Home Pacific Crest Trail PCT: The Last 8 Miles

PCT: The Last 8 Miles

by Lisa

Day 16 & 17
Northern Terminus to Manning Park Lodge – 8 miles

I had reached the monument at the US-Canada border. I had mixed emotions and mixed thoughts about what came next, however I still had a night and a morning on trail. The monument may be at the border, but it’s not really the end of the Pacific Crest Trail. When hikers reach the border they have the option to cross into E.C. Manning Provincial Park in British Columbia, or to turn around and hike 30 miles back to Hart’s Pass, which is a very remote spot to get a ride.

Welcome to Canada!

In previous years PCT thru-hikers had been able to catch a Greyhound bus that stopped regularly at the Lodge and went all the way into Vancouver. This summer Greyhound announced it would no longer be running buses in all of Western Canada. Thru-hikers are resilient though and have been managing to get rides from hikers and campers heading home from Manning Park.

I’m lucky enough to live in the Vancouver area and so had originally planned for my parents to come pick me up. However, earlier that day I’d been texting with my husband, Dan, through my InReach device. He’d decided to meet me on trail that evening, but he wouldn’t make it to the trailhead until about five o’clock. We’d have to be back in the city by early afternoon the next day so he could get to work on time. I had a decision to make. I could stay at the camp near the monument and wait for my husband to arrive in a few hours or I could push on another four miles to the next campground.

Wildflowers on the bank of Castle Creek

By this point it was about 4:00 p.m. and I’d already hiked nearly 15 miles. I decided to go to the campsite, see what it looked like, consider how I felt and then make my decision. The site was beside the lovely Castle Creek but otherwise it wasn’t much to write home about. I took a short break to fill up on water and then decided to push on. If I could hike four more miles, that was four fewer miles to hike in the morning, which meant real food and a shower so much sooner!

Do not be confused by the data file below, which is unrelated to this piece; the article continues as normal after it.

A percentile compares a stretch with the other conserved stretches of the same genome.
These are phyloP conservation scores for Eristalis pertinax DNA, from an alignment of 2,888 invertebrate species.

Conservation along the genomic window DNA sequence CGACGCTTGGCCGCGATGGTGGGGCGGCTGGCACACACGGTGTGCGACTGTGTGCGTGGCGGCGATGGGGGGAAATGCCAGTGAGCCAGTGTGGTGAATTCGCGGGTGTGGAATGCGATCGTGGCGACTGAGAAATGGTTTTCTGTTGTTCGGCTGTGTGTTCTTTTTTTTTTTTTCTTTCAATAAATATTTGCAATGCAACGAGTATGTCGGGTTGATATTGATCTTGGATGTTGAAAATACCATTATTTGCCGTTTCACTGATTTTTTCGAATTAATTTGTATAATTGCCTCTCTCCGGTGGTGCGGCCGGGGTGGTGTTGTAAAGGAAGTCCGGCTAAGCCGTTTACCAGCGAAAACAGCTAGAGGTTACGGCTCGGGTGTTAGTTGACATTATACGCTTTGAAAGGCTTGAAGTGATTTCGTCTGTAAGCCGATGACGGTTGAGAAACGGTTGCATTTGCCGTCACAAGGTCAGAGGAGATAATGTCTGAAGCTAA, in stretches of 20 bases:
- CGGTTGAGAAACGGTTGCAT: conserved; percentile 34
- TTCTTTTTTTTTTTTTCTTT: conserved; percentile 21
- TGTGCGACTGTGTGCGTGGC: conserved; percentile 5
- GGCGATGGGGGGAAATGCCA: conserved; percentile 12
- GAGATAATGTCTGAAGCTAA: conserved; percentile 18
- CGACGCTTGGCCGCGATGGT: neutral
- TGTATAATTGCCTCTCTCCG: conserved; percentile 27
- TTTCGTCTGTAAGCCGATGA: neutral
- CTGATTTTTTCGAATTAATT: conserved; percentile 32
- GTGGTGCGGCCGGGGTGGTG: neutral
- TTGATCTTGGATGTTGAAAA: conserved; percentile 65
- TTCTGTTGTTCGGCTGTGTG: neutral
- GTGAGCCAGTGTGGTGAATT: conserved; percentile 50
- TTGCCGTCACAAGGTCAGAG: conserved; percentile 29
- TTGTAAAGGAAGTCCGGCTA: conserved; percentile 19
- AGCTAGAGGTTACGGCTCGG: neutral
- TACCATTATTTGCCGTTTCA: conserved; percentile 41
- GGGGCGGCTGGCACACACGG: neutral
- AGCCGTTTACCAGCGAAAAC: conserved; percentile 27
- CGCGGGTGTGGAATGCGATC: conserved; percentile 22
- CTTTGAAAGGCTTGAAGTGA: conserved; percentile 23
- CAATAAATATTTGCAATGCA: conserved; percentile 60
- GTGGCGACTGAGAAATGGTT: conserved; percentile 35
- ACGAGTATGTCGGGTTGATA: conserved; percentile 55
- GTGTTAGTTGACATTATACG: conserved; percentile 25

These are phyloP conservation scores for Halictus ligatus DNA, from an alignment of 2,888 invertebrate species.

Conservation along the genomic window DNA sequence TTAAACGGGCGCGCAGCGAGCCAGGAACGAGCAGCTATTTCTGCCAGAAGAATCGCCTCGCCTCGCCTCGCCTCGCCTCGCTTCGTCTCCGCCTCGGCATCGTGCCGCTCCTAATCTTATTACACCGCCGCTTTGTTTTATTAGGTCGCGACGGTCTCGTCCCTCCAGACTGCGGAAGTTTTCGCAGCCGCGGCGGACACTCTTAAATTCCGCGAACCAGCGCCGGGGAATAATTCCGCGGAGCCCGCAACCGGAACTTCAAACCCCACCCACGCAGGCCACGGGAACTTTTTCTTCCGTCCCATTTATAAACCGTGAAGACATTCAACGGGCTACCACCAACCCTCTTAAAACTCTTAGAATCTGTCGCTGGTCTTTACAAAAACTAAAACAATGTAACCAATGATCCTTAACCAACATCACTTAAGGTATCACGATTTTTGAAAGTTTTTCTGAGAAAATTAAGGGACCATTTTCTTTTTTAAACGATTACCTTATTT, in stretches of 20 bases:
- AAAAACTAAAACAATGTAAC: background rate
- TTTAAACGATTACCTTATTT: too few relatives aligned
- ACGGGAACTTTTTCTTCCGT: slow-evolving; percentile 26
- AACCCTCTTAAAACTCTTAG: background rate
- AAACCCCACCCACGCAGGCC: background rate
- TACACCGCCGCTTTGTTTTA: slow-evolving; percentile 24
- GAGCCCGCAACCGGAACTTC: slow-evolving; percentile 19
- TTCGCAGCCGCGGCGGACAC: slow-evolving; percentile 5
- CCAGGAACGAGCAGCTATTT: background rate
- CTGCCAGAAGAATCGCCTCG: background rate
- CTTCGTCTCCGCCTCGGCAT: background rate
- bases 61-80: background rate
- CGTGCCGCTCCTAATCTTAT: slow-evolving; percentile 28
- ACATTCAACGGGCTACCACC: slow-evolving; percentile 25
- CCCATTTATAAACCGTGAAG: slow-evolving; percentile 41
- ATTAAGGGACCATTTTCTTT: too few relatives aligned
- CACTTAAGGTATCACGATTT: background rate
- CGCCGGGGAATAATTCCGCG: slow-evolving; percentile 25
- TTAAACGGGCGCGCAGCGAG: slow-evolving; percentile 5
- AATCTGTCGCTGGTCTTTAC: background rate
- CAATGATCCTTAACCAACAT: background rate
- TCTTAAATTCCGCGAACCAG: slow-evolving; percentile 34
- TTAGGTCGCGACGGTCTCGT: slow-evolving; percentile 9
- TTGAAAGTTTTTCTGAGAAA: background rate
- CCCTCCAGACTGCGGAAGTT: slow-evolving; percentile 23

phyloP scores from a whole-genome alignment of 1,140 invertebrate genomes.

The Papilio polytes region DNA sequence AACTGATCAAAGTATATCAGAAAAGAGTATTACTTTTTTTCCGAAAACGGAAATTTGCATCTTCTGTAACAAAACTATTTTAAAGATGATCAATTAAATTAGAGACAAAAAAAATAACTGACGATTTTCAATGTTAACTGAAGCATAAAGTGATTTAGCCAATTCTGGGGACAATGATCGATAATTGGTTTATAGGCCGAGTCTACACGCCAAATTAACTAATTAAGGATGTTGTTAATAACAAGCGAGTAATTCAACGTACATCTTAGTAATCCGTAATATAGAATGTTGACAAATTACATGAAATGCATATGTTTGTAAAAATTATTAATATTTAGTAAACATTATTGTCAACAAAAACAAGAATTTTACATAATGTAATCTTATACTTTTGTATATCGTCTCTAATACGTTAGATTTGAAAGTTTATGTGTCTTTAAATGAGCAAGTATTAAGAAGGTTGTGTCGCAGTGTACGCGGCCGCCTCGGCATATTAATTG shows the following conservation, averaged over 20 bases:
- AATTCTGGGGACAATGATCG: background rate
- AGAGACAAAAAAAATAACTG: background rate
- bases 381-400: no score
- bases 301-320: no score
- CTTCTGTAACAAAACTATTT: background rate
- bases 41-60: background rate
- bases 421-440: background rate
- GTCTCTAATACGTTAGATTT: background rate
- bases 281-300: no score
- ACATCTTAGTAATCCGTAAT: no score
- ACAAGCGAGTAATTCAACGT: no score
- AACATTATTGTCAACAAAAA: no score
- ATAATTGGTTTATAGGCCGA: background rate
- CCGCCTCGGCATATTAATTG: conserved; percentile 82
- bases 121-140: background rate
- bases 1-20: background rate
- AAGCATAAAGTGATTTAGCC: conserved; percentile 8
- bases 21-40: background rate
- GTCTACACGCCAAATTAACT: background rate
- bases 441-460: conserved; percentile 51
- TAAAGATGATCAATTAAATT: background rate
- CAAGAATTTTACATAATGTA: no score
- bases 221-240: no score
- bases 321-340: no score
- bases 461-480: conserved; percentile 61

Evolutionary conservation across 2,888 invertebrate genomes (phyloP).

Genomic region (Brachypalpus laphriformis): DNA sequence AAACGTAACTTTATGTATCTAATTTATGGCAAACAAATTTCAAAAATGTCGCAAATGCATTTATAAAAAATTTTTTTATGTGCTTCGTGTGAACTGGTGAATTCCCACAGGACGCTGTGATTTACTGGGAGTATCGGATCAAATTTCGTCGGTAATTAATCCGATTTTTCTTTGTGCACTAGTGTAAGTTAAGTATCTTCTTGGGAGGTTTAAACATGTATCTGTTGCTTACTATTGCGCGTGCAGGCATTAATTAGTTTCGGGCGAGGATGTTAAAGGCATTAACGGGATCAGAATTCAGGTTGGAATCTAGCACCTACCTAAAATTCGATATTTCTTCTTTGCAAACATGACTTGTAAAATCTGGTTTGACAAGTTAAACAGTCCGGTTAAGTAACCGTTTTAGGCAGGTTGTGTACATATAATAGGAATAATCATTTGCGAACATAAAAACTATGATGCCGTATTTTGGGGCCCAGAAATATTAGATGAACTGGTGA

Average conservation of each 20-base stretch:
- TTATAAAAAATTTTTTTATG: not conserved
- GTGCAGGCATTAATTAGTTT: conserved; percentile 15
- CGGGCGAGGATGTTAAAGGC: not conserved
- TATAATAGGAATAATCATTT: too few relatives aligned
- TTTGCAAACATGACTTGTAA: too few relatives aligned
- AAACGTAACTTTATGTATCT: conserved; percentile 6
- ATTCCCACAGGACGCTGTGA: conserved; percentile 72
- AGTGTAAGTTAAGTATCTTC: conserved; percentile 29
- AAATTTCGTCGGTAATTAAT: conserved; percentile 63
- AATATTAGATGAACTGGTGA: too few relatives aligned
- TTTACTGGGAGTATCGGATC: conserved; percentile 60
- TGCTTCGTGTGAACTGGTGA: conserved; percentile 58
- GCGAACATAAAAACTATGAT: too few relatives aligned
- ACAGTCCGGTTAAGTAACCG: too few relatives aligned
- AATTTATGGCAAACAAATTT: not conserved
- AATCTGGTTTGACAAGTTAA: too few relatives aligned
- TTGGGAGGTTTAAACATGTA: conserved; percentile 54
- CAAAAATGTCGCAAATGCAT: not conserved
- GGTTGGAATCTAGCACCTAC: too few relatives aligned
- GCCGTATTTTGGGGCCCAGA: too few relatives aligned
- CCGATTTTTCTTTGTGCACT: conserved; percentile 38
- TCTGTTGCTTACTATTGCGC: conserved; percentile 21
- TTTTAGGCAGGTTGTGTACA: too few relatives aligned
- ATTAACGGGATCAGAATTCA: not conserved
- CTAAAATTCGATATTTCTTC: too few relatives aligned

A tippy bridge across Castle Creek

So that’s exactly what I did. The first couple of miles were relatively flat but quite muddy and a bit overgrown. There were signs of recent trail work. I sincerely hoped the work would continue because otherwise the trail was a poor welcome to British Columbia’s Provincial Parks.

Then the trail started to climb. I was lucky enough to have read some details about this section in my trail guide, but other hikers only had Guthook’s Guide to rely on, which doesn’t include the Manning Park section. I ascended over 1,000 feet in the two miles it took me to reach the PCT Camp and meet up with Dan. I’ve since heard hikers complain about that section and how unexpected it was. It seems there’s an expectation that the Cascade mountains end abruptly and it’s all downhill to the highway!

Rolling hills as the Cascades disappear

It was a real joy to see Dan coming towards me on the trail. It had been a great second week on trail, but I’d definitely missed him. Needless to say I was pretty tired, but also happy and excited. We set up camp and Dan pulled out some treats from his bag – fresh blueberries and a bottle of our home-brew hard cider.

It was cool and drizzly so we only stayed up as long as it took to make dinner and then we tucked into the tent. My spacious solo tent was now a cozy nest for the two of us.

The next morning we had a quick oatmeal breakfast and hit the trail. Tomorrow I’d sleep in, but today I still had to hike. The last four miles flew by, no doubt thanks to the conversations I got to have with Dan. Before I knew it we were hiking down on an old forest service road which curves down to the Similkameen River. We followed the river west for a mile and then out we popped at the trailhead parking lot.

I rinsed some of the trail dust off in the river and then hopped into the car for the short drive to the lodge where I could change into fresh clothes and have a hearty breakfast.

My two-week section hike was done. I had survived and thrived all by myself for 200 challenging miles. I’d carried everything I needed, set my own schedule, and become physically stronger every day. I felt a thrilling sense of accomplishment, better than I’d felt the day before at the monument.

However, my backpacking season wasn’t over quite yet. I had one more section of the PCT in Washington to complete – 65 miles through Mount Adams and Goat Rocks Wilderness. I was hoping to head south as soon as possible to hike the section that I’d had to skip last summer.

More on that next week!

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